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He was (and remains) an exceptional person, intelligent, good-looking, loyal, kind. (A friend who suffered my company a lot that summer sent me a birthday text this past July: “A decade ago you and I were reuniting, and you were crying a lot.”) I missed Allan desperately—his calm, sure voice; the sweetly fastidious way he folded his shirts. A report on the unprecedented role reversal now under way—and its vast cultural consequences. It comes near to being a disgrace not to be married at all." Ten years later, I occasionally ask myself the same question.
My friends, many of whom were married or in marriage-track relationships, were bewildered. To account for my behavior, all I had were two intangible yet undeniable convictions: something was missing; I wasn’t ready to settle down. On good days, I felt secure that I’d done the right thing. Also see: The End of Men Earlier this year, women became the majority of the workforce for the first time in U. By Hanna Rosin Delayed Childbearing Though career counselors and wishful thinkers may say otherwise, women who put off trying to have children until their mid-thirties risk losing out on motherhood altogether. Today I am 39, with too many ex-boyfriends to count and, I am told, two grim-seeming options to face down: either stay single or settle for a “good enough” mate. This wasn’t hubris so much as naïveté; I’d had serious, long-term boyfriends since my freshman year of high school, and simply couldn’t envision my life any differently. The decision to end a stable relationship for abstract rather than concrete reasons (“something was missing”), I see now, is in keeping with a post-Boomer ideology that values emotional fulfillment above all else.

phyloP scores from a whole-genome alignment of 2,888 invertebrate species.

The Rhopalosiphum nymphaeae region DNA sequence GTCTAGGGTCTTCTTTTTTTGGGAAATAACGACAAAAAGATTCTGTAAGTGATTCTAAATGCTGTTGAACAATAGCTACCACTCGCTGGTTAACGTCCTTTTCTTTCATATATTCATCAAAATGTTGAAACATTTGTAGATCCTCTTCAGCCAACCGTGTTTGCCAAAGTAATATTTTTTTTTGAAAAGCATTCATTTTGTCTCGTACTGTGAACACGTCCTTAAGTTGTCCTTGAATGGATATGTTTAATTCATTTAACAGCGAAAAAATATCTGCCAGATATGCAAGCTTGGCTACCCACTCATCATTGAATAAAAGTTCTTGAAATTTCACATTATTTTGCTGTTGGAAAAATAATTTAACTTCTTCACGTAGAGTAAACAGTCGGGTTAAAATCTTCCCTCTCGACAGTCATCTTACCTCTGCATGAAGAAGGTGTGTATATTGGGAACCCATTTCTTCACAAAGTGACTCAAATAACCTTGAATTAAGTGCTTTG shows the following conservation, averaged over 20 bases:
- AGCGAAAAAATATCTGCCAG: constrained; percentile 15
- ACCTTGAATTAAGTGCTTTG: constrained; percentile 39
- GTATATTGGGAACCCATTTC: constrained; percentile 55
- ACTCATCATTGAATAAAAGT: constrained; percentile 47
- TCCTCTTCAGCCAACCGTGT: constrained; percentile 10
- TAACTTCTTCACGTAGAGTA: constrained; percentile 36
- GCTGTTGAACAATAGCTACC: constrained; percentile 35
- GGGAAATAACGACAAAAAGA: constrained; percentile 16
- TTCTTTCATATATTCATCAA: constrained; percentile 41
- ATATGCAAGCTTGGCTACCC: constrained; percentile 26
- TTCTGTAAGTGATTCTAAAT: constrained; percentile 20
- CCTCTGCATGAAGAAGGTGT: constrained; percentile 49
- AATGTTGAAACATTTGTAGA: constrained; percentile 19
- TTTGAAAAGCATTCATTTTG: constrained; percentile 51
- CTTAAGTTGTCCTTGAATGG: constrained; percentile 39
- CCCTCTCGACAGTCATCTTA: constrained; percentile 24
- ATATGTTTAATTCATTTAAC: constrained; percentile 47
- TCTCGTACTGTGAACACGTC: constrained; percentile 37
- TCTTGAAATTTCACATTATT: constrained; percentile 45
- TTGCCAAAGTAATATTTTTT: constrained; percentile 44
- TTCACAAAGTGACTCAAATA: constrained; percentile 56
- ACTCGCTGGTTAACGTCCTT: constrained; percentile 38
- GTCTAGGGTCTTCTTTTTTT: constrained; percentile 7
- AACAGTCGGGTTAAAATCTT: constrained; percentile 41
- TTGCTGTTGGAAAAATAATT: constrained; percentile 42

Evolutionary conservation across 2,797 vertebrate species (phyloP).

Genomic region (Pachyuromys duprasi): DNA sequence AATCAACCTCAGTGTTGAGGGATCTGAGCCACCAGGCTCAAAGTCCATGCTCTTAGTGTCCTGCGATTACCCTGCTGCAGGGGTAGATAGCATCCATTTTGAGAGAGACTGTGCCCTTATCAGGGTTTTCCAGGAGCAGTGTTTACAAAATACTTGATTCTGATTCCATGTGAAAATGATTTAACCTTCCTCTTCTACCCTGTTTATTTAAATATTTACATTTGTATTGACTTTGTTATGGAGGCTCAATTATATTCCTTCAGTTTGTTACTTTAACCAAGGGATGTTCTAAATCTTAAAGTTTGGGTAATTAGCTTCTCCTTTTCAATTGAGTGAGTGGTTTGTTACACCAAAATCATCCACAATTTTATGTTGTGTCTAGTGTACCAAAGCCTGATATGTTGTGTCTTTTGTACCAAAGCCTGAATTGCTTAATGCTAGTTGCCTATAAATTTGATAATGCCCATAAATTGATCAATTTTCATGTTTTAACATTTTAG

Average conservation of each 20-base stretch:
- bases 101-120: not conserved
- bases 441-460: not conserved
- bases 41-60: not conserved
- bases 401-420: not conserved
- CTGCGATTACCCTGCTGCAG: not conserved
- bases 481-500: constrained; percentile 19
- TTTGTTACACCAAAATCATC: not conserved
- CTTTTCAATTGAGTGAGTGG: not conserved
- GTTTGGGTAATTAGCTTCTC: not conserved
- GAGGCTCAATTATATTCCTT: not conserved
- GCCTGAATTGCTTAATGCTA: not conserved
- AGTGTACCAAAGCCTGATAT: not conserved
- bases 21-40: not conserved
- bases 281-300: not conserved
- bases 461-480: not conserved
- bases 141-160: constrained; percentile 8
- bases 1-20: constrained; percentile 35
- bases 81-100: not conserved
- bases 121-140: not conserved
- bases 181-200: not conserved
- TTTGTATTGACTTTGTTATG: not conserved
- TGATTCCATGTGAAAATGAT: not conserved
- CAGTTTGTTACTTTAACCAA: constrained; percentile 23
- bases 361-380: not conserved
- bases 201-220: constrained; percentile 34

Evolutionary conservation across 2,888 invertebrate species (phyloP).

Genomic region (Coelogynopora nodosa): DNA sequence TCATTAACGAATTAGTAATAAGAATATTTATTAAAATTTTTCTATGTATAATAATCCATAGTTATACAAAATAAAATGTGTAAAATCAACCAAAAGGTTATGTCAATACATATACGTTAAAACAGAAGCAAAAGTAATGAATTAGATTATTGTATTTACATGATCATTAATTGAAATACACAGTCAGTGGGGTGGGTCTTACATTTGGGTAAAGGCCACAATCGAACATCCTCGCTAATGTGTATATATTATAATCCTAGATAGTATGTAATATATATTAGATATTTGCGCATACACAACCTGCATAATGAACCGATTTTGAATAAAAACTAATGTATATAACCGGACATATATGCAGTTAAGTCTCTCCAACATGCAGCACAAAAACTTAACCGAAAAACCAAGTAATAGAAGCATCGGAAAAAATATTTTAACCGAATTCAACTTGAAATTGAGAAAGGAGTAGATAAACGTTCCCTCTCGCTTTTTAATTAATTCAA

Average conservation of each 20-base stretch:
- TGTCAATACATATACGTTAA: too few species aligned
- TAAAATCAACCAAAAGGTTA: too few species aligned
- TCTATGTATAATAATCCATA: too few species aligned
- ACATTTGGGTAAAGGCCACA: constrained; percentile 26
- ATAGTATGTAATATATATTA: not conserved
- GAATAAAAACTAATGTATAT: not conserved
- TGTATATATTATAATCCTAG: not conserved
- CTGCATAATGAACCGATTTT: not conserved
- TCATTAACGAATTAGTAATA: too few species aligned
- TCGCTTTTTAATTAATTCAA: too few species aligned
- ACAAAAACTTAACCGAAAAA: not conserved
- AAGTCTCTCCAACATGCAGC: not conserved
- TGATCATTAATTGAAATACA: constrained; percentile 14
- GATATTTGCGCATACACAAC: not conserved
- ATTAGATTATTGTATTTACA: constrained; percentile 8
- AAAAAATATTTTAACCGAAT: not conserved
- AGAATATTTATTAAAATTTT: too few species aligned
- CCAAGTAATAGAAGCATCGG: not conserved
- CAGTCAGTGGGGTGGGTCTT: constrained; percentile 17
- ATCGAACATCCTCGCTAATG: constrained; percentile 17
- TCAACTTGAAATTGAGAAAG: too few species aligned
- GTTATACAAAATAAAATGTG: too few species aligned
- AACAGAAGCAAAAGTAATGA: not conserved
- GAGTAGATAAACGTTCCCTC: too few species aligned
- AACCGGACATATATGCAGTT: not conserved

She decided to write a book discrediting the notion and proving that the ways in which we think about and construct the legal union between a man and a woman have always been in flux., she surveys 5,000 years of human habits, from our days as hunters and gatherers up until the present, showing our social arrangements to be more complex and varied than could ever seem possible.
She’d long known that the Leave It to Beaver–style family model popular in the 1950s and ’60s had been a flash in the pan, and like a lot of historians, she couldn’t understand how people had become so attached to an idea that had developed so late and been so short-lived.
(Even then, our concerns struck me as retro; hadn’t the women’s libbers tackled all this stuff already?
But my future was to be one of limitless possibilities, where getting married was something I’d do when I was ready, to a man who was in every way my equal, and she didn’t want me to get tied down just yet.
This unfettered future was the promise of my time and place.
IStephanie Coontz, a social historian at Evergreen State College in Washington, noticed an uptick in questions from reporters and audiences asking if the institution of marriage was falling apart.
She didn’t think it was, and was struck by how everyone believed in some mythical Golden Age of Marriage and saw mounting divorce rates as evidence of the dissolution of this halcyon past.